Bookstagrammers of Durham

By Carreno

Bookstagram might just be one of the most wholesome corners of Instagram, seemingly populated with book lovers equipped with endless mugs of tea and mountains of fluffy blankets. I was able to track down two bookstagrammers who’ve attended Durham and currently live here: graduate Abbie Walker, of @ab_reads fame, and third-year student Harriet Brown, @madmenandminstrels.

Starting with the basics – college and course?

A: French and Italian at Josephine Butler!

H: I’m doing history at Stephenson!

Can you explain your account name to our readers? 

H: It’s from a quote from Neil Gaiman’s novel Stardust, which is one of my favourites: “Every lover is in his heart a madman and in his head a minstrel.” 

When did you start your bookstagram and  what inspired you to start it? 

A: In 2016, I deferred a year of uni. Up to then, I’d pretty much stopped reading for pleasure during term, and being reunited with my old favourites led me to the bookstagram hashtag and I immediately wanted to join this massive community of book lovers, especially since most of my friends didn’t read for pleasure.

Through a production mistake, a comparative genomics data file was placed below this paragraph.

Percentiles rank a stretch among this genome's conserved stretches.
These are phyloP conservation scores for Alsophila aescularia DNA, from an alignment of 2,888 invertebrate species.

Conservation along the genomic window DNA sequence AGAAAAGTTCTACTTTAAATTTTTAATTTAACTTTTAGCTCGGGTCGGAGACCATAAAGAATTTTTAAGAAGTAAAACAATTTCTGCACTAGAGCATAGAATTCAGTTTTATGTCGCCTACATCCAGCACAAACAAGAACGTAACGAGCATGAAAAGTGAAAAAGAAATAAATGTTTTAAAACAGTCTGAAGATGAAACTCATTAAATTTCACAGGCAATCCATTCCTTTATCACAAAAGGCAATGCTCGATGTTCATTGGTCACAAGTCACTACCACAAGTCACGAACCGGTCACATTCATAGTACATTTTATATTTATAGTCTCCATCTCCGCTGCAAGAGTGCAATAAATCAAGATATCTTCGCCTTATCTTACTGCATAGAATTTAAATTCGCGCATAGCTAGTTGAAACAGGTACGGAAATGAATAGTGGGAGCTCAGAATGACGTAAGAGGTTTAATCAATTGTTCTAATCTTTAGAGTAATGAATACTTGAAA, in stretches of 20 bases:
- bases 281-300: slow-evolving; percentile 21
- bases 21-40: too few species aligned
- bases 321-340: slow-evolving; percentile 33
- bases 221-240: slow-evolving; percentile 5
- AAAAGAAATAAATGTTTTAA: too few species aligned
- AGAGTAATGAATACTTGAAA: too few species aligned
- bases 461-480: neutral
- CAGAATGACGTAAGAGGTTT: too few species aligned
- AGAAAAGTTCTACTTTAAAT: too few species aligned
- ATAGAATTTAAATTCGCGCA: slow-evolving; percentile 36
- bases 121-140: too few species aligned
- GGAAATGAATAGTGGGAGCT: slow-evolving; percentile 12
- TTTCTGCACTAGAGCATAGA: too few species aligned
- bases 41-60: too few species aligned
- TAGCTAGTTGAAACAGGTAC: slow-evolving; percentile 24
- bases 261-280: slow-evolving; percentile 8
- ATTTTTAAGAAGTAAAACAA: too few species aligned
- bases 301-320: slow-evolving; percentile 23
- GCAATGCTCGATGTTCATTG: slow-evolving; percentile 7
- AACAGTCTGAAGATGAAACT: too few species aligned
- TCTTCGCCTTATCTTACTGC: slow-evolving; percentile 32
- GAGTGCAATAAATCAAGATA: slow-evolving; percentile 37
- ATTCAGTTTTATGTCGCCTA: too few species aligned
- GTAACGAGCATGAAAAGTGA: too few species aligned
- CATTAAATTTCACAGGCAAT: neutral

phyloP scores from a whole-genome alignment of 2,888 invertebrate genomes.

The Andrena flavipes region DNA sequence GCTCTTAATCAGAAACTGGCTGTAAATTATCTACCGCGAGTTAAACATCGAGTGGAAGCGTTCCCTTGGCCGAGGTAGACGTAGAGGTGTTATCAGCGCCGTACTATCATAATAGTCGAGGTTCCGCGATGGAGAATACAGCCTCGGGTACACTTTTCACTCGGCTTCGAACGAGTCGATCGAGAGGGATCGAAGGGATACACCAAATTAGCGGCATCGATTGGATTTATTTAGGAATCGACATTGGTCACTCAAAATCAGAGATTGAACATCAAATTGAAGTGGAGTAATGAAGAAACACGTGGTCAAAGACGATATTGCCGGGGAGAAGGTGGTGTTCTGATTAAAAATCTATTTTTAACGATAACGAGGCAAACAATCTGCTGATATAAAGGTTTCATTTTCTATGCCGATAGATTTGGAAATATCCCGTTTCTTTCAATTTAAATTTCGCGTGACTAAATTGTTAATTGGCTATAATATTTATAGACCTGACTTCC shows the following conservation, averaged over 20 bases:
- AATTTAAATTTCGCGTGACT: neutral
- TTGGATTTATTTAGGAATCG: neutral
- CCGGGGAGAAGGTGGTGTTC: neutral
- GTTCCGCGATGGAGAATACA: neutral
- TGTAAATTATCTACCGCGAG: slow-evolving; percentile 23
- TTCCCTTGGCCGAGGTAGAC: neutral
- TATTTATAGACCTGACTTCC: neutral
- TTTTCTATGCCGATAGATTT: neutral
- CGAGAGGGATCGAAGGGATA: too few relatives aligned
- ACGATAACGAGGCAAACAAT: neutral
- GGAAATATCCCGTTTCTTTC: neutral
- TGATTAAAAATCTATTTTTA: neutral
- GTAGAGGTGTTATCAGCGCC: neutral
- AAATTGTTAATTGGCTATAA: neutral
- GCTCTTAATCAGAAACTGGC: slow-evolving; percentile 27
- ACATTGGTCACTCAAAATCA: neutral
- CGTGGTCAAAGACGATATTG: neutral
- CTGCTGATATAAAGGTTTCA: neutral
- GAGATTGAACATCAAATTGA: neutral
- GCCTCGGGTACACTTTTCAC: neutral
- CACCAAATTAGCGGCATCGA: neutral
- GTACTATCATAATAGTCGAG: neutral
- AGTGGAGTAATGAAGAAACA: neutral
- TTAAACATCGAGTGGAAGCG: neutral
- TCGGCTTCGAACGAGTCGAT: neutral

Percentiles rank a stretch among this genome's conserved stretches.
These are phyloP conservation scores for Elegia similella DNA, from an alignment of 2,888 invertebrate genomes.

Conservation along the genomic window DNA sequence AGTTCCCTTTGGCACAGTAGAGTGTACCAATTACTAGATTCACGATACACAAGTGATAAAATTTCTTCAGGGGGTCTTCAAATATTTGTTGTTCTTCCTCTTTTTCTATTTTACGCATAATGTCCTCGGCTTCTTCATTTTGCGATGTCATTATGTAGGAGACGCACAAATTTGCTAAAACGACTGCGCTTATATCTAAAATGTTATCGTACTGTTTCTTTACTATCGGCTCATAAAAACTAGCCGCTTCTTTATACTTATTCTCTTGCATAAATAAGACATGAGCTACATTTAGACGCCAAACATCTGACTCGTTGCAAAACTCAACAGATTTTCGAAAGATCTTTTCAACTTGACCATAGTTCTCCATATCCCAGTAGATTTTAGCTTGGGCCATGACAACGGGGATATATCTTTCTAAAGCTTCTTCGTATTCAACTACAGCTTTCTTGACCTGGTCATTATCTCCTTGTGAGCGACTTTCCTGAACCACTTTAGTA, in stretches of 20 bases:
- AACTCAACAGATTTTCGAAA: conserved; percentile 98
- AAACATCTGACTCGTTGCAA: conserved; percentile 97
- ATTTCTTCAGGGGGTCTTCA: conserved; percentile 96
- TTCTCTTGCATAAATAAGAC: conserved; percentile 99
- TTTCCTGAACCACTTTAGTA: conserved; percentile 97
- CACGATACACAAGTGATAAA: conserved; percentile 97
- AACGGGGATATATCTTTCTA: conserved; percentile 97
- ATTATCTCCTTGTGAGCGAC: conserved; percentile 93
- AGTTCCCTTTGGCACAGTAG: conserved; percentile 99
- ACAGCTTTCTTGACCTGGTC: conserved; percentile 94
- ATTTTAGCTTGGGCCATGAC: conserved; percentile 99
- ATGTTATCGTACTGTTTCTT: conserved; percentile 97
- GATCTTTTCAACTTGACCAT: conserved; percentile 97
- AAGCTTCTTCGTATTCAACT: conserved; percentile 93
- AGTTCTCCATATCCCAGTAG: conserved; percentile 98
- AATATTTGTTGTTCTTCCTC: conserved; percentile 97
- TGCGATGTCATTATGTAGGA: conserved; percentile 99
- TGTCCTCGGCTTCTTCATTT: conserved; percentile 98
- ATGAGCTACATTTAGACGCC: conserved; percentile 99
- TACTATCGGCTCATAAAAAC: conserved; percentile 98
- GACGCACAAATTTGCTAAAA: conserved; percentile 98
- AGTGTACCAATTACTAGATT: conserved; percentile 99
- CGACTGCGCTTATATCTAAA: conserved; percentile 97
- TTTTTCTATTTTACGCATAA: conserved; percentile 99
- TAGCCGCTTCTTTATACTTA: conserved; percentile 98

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If you've been feeling down lately (so literally everyone), then allow Talia Hibbert to make you feel better – if you haven't already! I realise I'm extremely late to the party, but if you're a fellow late party-goer then pick up a copy, stat! I'm still not sure how I feel about the steamier parts of romcoms being read out-loud to me… but the audiobook experience is also excellent, Adjoa Andoh is a fab narrator. . After a near brush with death, chronically ill computer nerd Chloe Brown decides she needs to get a life. So she does what she does best: makes a list. The first item is moving out of her family's mansion and renting her own place. But she soon realises she might need a little help with some of the other items on her get-a-life list. So she recruits Red Morgan (superintendent by day, artist by night, looks intimidating but has a heart of pure gold) to give her some guidance – and a ride on his motorbike (item 3 on the list). . Okay, I'm still fairly new to romcoms so I don't have an extensive frame of reference, but Talia Hibbert writes sexual tension SO. WELL. The steamy scenes were 👀🔥 But the cute scenes were equally well written – Red is such a sweetheart! And I 100% want to be best friends with Chloe! I took my time listening to this one because it made me feel so happy and I wanted to parcel out the happiness. There was a chapter made up of email exchanges between Chloe and Red and it made me want to cry with happiness as they bantered back and forth. But then towards the end Hibbert got VERY real and ended up making me cry for real which??? I don't remember giving her permission to do that but I immediately forgave her. . And if you're like me and can’t stand when half the plot hinges on miscommunication, fear not! These characters might be stubborn and snarky but they talk to each other, even when things get tough. And this book has received so much well-deserved praise for its representation and handling of fibromyalgia, which Chloe suffers with, as well as domestic abuse. Hibbert does a brilliant job balancing the more serious side with the fluffy side! . Long story short: read this book, be reminded that there is joy in the world ❤